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09 June 2022

What are energy communities?

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One of the main goals of the 2030 Agenda is the achievement of affordable and clean energy. As a result of the proposal of this goal, new forms of partnership are emerging with the aim of achieving decentralised energy generation that does not have a negative impact on the planet.

The future of energy is one of the great debates of technological innovation. A new world is on the horizon in which sustainable energy production is a must. Today, energy consumption accounts for around 60% of global greenhouse gas emissions.

For this reason, the idea of creating energy communities arose. This form of association means a new way of generating, using and managing energy locally through the cooperation of different actors. In this way, citizens, administrations and small companies contribute to the creation of a decentralised, fair, efficient and collaborative energy system, with the aim of putting an end to the large associations that have the power of energy generation in their hands.

Tomorrow's objectives, which are essential for today, open up a new system of independent and automatic energy production marked by the impact of greenhouse gases. A clear example of analysis will take place from 14 to 16 June at the Global Mobility Call. This event, through its thematic forums, will help find solutions for clean energy production.

Energy communities, a safe future  

In recent years, the installed capacity of renewable generation technologies has increased exponentially and, according to data from the International Renewable Energy Agency (IRENA), it is estimated that it will continue to grow until 2050. The European Union's objective is to achieve climate neutrality by 2050, in compliance with the Paris Agreement adopted in December 2015 by the parties to the United Nations Framework Convention on Climate Change and ratified by Spain in 2017. In December 2020, the European Council endorsed a new emissions target for 2030 of at least 55% compared to 1990 values.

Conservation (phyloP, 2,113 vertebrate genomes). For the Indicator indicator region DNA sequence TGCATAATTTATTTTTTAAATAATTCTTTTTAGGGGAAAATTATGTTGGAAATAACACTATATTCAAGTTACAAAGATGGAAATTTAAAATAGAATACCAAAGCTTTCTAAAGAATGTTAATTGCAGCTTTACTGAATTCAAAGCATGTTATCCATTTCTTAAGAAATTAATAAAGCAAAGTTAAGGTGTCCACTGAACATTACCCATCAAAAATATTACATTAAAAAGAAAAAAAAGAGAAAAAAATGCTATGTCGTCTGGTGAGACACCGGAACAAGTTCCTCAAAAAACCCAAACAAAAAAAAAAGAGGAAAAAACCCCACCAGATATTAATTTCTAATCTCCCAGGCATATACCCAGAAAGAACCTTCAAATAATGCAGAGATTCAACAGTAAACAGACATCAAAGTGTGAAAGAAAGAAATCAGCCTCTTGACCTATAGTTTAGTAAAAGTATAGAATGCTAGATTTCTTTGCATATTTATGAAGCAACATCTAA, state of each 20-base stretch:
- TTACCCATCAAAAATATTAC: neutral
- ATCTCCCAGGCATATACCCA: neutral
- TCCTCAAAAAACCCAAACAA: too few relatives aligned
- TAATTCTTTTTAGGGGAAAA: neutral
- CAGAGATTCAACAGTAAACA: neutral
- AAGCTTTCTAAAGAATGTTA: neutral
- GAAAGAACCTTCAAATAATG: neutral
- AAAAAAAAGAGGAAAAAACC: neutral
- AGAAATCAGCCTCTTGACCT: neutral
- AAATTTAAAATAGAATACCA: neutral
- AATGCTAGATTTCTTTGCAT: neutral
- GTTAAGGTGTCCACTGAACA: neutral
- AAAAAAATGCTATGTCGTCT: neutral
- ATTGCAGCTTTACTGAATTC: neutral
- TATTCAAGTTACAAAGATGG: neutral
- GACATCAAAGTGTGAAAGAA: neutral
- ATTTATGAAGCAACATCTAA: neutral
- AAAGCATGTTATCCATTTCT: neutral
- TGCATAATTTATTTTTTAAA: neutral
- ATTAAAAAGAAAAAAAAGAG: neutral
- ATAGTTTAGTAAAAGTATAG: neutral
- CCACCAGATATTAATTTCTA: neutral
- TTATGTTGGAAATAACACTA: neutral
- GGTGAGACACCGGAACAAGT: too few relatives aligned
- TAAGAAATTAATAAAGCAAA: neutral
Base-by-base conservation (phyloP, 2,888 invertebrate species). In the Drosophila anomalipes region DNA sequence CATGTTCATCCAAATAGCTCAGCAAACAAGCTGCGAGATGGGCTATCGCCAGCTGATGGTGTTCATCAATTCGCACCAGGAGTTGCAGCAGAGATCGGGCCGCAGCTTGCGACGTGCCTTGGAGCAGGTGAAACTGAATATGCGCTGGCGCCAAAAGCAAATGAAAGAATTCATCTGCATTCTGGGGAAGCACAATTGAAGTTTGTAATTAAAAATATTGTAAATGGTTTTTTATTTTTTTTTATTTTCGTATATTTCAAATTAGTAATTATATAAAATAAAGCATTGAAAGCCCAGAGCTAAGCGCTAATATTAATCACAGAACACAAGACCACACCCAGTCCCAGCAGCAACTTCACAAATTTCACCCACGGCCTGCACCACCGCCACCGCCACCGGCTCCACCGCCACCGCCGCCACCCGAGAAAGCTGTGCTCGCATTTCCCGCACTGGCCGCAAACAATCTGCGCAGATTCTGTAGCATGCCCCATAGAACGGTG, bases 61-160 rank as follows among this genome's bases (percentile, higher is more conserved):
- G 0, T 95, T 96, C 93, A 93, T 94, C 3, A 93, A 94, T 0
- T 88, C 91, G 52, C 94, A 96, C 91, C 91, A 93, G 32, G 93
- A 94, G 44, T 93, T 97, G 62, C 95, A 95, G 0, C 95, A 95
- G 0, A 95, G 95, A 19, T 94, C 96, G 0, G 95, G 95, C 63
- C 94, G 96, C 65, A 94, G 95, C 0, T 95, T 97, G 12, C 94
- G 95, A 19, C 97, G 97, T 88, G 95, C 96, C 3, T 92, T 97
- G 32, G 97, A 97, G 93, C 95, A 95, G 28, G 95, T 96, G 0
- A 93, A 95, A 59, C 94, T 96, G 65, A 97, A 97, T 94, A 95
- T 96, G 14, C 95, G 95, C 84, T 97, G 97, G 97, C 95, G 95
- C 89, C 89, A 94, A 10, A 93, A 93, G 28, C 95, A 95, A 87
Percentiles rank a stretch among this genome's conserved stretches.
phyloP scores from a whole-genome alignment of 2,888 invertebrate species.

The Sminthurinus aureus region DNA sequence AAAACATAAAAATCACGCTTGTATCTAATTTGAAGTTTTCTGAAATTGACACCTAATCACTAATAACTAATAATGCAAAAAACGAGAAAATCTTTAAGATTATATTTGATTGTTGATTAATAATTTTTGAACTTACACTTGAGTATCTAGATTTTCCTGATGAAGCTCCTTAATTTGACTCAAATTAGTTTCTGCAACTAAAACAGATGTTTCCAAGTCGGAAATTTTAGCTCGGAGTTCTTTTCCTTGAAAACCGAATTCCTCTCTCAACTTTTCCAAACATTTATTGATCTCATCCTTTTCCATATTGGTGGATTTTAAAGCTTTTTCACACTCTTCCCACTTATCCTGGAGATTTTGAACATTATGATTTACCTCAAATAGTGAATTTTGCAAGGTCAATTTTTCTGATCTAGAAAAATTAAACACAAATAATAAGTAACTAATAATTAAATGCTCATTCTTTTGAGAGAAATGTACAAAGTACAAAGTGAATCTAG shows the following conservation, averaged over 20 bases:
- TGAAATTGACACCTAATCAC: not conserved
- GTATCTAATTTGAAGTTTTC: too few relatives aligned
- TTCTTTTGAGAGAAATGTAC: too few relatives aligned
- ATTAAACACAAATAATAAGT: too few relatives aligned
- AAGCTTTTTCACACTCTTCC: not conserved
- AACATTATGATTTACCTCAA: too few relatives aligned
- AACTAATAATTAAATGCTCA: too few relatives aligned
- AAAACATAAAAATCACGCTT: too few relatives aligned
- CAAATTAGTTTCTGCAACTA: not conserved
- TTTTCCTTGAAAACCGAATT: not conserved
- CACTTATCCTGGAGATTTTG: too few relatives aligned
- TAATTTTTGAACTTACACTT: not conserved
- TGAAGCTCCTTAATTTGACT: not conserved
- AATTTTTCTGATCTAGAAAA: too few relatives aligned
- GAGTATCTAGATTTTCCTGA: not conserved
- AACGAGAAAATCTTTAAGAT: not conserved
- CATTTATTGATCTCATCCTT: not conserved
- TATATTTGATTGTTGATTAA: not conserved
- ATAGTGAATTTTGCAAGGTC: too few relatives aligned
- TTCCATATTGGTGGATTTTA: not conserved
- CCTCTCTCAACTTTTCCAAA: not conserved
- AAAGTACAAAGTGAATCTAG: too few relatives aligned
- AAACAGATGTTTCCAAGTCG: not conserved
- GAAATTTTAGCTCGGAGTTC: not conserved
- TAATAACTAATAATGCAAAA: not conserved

In all decarbonisation options, it is considered essential to give consumers independence from the traditional energy sector by increasing the competitiveness of self-generators. This is where, looking to the future, the choice of energy communities comes into play, as they are one of the best innovative ways to curb the impact of emissions on the environment when generating energy.

What are the requirements for creating an energy community?

The concept of energy community was introduced by Directives 2018/2001 and 2019/944 of the European Parliament and the Council. To be recognised as such, they must be legal entities based on open and voluntary participation, autonomous and effectively controlled by their partners or members, which can be natural persons, SMEs or local authorities, including municipalities.

In addition, they may be involved in energy generation, distribution, supply, consumption, aggregation, storage and other activities. Their primary purpose is to provide environmental, economic and social benefits to their partners or members in the areas where they operate, rather than financial gain.

Energy communities in Spain

In the Spanish legal system, Royal Decree 244/2019, which regulates the administrative, technical and economic conditions for self-consumption of electricity, established the legal regime for collective self-consumption, which we consider to be one of the legal forms that an energy community can assume.

For the implementation of an energy community project, it is essential to have a multidisciplinary technical and legal team specialised in the field.

Self-consumption, a clean energy proposition

Self-consumption has skyrocketed in recent months. The rising costs of electricity bills are motivating small payers to opt for generating the energy they use. In Spain, this sector reached 1,150 megawatts installed in self-consumption in 2021.

Among other reasons, the war in Ukraine, the rising cost of gas, government aid and incentives and the campaign to promote self-generation have all contributed to this. The high electricity prices mean that the amortisation of the installation has gone from seven to two years, although the average is around four years when energy costs stabilise. In this way, savings of between 40 and 80% of the bill can be achieved through the use of self-consumption photovoltaic installations.

The IDAE's new energy solutions

The Institute for Energy Diversification and Saving (IDAE) has launched a campaign for the creation of new energy communities. This grant programme aims to save money for many families, especially for the most vulnerable ones, by tackling energy poverty.

It also avoids dependence on traditional electricity companies. In this way, it aims to address the difficulties faced by these communities, such as collecting finances in advance from citizens, SMEs or local authorities and the lack of a defined regulatory framework, among others.